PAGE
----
Attached you find a link http://www.nytimes.com/2013/04/01/health/more-diagnoses-of-hyperactivity-causing-concern.html?pagewanted=all to an important article published in today’s New York Times titled “A.D.H.D. Seen in 11% of U.S. Children as Diagnoses Rise” highlighting the staggering increase in ADHD diagnosis and related stimulant prescription use.
Nearly one in five high school age boys in the United States and 11 percent of school-age children over all have received a medical diagnosis of attention deficit hyperactivity disorder, according to new data from the federal Centers for Disease Control and Prevention.
The figures showed that an estimated 6.4 million children ages 4 through 17 had received an A.D.H.D. diagnosis at some point in their lives, a 16 percent increase since 2007 and a 53 percent rise in the past decade. About two-thirds of those with a current diagnosis receive prescriptions for stimulants like Ritalin or Adderall, which can drastically improve the lives of those with A.D.H.D. but can also lead to addiction, anxiety and occasionally psychosis.
About one in 10 high-school boys currently takes A.D.H.D. medication, the data showed. Sales of stimulants to treat A.D.H.D. have more than doubled to $9 billion in 2012 from $4 billion in 2007, according to the health care information company IMS Health.Even more teenagers are likely to be prescribed medication in the near future because the American Psychiatric Association plans to change the definition of A.D.H.D. to allow more people to receive the diagnosis and treatment.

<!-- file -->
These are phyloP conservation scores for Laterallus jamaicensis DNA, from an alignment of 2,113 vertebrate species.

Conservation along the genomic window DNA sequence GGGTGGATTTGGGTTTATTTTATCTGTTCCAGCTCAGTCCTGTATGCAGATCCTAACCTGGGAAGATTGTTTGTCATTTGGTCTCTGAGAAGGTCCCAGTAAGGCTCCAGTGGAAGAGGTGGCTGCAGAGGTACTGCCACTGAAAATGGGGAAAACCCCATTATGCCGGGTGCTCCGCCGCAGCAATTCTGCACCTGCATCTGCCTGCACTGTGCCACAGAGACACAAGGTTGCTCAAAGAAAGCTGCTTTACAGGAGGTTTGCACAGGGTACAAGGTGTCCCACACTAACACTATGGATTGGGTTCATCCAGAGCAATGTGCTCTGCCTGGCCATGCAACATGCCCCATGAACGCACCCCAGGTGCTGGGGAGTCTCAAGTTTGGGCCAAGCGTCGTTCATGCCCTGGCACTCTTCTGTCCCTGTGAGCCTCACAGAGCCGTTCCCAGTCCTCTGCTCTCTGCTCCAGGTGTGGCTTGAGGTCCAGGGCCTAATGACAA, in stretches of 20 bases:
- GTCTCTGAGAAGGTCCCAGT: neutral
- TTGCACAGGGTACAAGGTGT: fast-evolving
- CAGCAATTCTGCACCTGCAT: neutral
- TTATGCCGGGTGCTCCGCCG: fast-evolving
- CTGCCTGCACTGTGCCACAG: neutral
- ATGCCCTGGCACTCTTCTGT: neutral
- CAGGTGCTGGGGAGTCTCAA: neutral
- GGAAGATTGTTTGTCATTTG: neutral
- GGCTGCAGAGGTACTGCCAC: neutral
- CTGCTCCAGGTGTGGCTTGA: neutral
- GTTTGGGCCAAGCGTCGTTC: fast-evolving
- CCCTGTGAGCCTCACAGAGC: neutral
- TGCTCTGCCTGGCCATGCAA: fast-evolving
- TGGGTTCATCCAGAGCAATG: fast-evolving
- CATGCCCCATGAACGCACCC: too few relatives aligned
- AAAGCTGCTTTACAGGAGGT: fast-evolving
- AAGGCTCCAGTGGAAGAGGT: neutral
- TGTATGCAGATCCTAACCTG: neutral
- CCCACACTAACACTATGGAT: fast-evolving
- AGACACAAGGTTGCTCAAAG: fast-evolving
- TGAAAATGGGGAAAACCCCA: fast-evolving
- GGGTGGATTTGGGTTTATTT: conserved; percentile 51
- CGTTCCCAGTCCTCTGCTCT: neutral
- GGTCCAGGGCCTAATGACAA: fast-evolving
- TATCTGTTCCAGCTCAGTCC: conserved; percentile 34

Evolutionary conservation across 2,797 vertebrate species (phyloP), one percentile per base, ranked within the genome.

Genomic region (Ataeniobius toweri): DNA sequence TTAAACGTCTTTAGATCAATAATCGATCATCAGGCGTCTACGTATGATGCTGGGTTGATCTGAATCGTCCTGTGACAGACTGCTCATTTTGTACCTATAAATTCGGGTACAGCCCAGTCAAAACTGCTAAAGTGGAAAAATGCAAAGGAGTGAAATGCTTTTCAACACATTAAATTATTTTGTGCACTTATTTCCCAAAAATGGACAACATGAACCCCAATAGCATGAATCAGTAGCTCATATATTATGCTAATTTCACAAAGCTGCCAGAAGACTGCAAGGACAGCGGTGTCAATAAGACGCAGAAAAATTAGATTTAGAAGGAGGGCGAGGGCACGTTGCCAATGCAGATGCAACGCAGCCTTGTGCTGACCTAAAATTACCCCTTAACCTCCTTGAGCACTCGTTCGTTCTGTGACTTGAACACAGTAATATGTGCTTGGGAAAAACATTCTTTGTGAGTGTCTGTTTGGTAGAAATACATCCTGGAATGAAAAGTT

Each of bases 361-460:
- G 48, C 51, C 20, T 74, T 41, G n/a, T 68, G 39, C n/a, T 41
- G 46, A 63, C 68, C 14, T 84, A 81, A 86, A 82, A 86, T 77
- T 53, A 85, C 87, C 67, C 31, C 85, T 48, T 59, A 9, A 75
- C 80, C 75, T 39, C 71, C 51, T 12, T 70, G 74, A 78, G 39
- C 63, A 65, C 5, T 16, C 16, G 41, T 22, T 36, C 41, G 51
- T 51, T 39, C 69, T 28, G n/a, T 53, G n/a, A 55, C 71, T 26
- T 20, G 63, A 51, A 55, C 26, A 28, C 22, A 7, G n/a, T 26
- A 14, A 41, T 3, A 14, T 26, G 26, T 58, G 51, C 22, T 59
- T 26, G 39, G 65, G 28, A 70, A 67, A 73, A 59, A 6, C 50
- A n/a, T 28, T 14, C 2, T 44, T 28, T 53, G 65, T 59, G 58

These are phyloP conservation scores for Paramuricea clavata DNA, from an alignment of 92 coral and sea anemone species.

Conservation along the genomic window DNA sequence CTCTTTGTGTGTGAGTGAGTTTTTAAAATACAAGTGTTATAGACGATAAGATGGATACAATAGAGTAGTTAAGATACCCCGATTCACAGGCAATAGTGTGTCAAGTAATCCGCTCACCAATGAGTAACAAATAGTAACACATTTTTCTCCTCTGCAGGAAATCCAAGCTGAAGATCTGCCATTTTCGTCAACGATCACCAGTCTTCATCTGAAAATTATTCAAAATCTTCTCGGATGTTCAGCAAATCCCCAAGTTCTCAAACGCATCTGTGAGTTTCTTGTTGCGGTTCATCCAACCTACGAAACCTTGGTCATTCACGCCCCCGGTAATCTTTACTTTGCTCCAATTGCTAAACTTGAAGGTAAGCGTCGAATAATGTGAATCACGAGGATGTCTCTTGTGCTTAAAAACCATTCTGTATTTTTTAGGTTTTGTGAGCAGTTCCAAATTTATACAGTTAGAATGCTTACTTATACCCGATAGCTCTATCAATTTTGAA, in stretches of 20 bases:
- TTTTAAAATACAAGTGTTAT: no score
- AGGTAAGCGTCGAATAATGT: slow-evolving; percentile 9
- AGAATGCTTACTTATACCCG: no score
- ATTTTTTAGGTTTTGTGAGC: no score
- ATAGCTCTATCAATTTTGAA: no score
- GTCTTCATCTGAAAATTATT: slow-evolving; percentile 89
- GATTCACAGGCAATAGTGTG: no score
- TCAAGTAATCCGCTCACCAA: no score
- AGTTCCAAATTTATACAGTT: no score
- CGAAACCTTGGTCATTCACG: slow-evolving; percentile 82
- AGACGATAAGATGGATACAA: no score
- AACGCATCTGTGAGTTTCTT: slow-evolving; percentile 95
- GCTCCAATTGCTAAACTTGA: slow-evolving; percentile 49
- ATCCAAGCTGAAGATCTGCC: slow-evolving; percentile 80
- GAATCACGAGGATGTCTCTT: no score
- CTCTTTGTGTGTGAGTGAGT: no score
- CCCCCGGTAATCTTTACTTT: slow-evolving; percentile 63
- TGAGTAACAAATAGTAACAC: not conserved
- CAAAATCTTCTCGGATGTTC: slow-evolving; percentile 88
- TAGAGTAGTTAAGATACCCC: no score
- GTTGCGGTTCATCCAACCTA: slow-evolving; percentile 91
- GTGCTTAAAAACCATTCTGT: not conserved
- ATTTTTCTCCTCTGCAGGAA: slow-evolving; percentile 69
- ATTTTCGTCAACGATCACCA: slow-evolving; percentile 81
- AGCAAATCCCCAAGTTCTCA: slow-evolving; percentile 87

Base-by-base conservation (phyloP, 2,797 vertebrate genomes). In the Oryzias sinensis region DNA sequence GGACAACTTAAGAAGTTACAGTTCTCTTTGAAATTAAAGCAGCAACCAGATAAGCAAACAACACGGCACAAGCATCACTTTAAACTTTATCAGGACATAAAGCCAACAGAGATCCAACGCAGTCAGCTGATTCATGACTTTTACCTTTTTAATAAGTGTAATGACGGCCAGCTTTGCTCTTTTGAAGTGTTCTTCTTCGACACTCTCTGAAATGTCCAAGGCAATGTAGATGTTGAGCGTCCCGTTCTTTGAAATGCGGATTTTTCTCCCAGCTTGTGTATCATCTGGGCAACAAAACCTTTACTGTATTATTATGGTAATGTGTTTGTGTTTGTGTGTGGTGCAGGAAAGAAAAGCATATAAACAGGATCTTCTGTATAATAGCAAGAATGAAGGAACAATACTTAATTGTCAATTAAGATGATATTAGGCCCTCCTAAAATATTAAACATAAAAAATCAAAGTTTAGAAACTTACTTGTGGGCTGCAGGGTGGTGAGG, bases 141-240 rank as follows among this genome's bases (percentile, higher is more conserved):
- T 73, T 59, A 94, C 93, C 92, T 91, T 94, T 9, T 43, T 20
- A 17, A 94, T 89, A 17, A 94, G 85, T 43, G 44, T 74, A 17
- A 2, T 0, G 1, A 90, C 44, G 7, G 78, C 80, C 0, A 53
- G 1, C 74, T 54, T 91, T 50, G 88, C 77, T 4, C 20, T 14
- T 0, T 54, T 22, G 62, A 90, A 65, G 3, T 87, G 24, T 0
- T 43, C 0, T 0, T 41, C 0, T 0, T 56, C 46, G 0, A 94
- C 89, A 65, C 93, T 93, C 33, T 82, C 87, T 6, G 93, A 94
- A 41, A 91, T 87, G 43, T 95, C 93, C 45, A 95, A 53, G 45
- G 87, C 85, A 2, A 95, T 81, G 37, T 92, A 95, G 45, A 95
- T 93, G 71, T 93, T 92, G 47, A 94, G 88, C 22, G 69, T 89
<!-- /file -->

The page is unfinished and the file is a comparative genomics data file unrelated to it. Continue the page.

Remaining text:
The question remains: are millions of children receiving medication merely to calm behavior or to do better in school?
We also should be aware that those medications are often NOT taken as prescribed, shared with or sold to classmates, contributing to diversion long tolerated in college settings and also gaining traction in high-achieving high schools.
The C.D.C. director, Dr. Thomas R. Frieden, likened the rising rates of stimulant prescriptions among children to the overuse of pain medications and antibiotics in adults.“We need to ensure balance,” Dr. Frieden said. “The right medications for A.D.H.D., given to the right people, can make a huge difference. Unfortunately, misuse appears to be growing at an alarming rate.”
“There’s no way that one in five high-school boys has A.D.H.D.,” said James Swanson, a professor of psychiatry at Florida International University and one of the primary A.D.H.D. researchers in the last 20 years. “If we start treating children who do not have the disorder with stimulants, a certain percentage are going to have problems that are predictable — some of them are going to end up with abuse and dependence. And with all those pills around, how much of that actually goes to friends? Some studies have said it’s about 30 percent.”
As physcians we should stop giving in to parents and patients pressures to prescribe these stimulants indiscriminately. We must refocus our efforts on proper and evidence based ADHD diagnosis, demand special training of stimulant prescribers and tracking of stimulant prescriptions.
Otherwise, we will force the federal government to step in with tighter regulations.
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